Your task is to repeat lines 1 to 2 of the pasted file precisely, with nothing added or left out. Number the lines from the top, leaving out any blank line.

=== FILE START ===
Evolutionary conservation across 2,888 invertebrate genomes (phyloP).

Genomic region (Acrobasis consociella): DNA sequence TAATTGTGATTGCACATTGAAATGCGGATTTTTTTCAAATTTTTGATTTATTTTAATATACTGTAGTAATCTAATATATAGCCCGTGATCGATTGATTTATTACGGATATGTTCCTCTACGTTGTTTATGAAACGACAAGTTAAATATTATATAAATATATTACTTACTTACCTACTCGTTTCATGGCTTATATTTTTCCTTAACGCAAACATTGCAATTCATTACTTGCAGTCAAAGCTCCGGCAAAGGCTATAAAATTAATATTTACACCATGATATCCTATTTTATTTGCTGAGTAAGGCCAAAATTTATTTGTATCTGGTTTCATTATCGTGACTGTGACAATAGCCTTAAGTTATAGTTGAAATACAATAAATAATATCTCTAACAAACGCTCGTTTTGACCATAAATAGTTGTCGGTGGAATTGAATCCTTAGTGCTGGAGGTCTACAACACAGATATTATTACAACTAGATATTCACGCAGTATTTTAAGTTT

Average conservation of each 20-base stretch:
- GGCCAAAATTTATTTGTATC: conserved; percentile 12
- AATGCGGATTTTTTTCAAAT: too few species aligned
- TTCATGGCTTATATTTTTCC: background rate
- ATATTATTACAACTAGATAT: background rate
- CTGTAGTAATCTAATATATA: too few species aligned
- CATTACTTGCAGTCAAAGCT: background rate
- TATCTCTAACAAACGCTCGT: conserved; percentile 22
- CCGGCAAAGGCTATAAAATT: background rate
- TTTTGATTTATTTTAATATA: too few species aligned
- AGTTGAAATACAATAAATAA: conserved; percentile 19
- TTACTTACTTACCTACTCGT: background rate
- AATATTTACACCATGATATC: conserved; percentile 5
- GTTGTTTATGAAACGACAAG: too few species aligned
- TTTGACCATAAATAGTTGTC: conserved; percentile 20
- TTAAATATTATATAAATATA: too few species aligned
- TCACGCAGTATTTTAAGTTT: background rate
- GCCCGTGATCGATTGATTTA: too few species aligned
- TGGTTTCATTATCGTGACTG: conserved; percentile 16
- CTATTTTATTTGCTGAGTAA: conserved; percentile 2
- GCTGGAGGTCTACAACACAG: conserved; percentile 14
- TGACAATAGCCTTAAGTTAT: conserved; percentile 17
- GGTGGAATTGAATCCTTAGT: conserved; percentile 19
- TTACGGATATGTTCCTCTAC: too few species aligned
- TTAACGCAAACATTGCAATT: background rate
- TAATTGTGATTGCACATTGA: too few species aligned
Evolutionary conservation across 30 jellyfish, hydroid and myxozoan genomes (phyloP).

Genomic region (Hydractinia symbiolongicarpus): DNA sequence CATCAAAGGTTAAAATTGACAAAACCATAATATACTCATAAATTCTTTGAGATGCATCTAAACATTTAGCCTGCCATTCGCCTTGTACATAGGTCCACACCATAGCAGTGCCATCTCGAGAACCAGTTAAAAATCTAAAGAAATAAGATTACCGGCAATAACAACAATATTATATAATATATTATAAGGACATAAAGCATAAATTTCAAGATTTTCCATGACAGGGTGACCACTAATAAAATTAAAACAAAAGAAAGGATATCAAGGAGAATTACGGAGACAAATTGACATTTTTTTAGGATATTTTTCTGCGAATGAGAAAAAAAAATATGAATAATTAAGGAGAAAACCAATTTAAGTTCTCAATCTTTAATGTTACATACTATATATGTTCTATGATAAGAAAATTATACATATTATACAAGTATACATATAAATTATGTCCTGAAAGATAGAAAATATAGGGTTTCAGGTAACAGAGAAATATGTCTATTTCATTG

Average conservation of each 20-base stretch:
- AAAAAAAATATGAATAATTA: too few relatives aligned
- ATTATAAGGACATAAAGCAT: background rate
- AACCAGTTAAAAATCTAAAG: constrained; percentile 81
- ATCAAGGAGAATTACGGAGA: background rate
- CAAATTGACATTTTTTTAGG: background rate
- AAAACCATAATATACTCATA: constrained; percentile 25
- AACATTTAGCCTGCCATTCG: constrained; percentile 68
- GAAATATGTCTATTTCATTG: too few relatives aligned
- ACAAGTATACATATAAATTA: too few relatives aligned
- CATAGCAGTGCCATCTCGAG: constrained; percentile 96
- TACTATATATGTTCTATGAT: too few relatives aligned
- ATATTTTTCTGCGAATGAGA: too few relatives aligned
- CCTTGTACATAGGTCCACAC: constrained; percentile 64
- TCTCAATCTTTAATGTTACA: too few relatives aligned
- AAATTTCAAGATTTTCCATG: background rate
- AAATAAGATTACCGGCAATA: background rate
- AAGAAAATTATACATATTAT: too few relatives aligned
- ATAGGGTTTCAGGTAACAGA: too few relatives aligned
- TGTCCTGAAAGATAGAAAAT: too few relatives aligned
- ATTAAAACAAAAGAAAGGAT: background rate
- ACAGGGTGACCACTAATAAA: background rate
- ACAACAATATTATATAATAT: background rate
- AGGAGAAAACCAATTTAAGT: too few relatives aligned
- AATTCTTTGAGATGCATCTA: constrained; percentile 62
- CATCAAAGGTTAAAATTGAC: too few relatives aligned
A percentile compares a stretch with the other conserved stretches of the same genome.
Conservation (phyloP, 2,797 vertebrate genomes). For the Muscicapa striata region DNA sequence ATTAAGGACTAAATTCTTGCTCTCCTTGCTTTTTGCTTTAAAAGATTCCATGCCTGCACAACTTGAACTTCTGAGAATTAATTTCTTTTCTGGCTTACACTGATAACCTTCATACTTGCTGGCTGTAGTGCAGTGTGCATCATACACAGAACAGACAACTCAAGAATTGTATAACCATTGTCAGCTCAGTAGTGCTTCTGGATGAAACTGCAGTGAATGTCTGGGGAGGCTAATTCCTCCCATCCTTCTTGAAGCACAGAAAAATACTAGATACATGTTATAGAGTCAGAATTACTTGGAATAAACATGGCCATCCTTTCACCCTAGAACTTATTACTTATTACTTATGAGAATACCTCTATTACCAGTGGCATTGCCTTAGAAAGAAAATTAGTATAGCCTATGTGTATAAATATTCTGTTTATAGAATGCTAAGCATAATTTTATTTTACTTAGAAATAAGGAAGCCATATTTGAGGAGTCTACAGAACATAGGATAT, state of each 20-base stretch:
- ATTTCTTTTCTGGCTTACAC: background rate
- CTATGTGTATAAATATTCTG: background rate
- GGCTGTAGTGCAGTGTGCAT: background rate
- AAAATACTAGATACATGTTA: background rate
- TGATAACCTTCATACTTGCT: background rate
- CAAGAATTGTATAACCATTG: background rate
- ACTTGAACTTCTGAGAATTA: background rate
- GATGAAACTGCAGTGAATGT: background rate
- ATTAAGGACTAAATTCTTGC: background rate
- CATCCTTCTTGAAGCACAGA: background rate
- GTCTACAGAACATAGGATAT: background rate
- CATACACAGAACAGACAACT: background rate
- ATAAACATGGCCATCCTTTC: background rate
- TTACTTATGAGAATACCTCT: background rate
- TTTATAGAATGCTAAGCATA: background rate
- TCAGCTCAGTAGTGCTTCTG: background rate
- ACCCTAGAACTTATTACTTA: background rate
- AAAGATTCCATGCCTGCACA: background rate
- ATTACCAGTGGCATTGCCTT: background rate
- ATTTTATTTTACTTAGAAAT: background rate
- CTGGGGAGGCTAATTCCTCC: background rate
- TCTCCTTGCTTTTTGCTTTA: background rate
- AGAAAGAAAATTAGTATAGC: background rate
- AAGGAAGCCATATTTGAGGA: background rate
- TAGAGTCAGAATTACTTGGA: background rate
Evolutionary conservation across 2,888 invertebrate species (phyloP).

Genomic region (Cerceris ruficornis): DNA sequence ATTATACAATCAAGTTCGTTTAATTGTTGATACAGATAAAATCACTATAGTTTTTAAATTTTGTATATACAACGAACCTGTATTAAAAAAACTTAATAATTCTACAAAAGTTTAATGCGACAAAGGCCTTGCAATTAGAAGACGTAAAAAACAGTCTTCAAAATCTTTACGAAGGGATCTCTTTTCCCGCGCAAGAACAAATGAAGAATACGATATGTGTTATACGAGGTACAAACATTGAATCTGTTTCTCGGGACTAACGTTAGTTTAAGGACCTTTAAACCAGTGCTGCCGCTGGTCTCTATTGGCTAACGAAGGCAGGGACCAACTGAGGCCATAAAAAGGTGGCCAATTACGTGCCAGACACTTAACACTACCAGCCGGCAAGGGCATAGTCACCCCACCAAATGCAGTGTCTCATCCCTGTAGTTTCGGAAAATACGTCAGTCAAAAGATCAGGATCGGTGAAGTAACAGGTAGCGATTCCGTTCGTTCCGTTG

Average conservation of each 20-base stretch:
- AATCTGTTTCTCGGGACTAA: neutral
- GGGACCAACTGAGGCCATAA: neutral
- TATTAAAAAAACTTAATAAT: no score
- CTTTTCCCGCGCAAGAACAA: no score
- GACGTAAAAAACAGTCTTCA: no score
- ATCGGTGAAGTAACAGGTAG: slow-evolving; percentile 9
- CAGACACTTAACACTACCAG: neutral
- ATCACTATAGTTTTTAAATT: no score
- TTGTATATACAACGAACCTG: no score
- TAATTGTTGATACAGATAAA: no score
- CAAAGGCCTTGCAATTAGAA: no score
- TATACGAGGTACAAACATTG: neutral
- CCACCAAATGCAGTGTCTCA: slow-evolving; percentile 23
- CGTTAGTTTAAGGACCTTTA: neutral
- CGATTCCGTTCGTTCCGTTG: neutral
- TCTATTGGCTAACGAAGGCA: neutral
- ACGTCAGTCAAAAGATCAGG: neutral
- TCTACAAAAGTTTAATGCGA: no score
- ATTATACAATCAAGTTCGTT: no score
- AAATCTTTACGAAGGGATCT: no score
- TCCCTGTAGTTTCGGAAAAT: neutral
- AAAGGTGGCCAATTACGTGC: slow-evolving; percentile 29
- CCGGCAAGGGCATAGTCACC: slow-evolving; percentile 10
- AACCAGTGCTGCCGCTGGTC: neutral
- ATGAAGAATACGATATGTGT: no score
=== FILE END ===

Evolutionary conservation across 2,888 invertebrate genomes (phyloP).

Genomic region (Acrobasis consociella): DNA sequence TAATTGTGATTGCACATTGAAATGCGGATTTTTTTCAAATTTTTGATTTATTTTAATATACTGTAGTAATCTAATATATAGCCCGTGATCGATTGATTTATTACGGATATGTTCCTCTACGTTGTTTATGAAACGACAAGTTAAATATTATATAAATATATTACTTACTTACCTACTCGTTTCATGGCTTATATTTTTCCTTAACGCAAACATTGCAATTCATTACTTGCAGTCAAAGCTCCGGCAAAGGCTATAAAATTAATATTTACACCATGATATCCTATTTTATTTGCTGAGTAAGGCCAAAATTTATTTGTATCTGGTTTCATTATCGTGACTGTGACAATAGCCTTAAGTTATAGTTGAAATACAATAAATAATATCTCTAACAAACGCTCGTTTTGACCATAAATAGTTGTCGGTGGAATTGAATCCTTAGTGCTGGAGGTCTACAACACAGATATTATTACAACTAGATATTCACGCAGTATTTTAAGTTT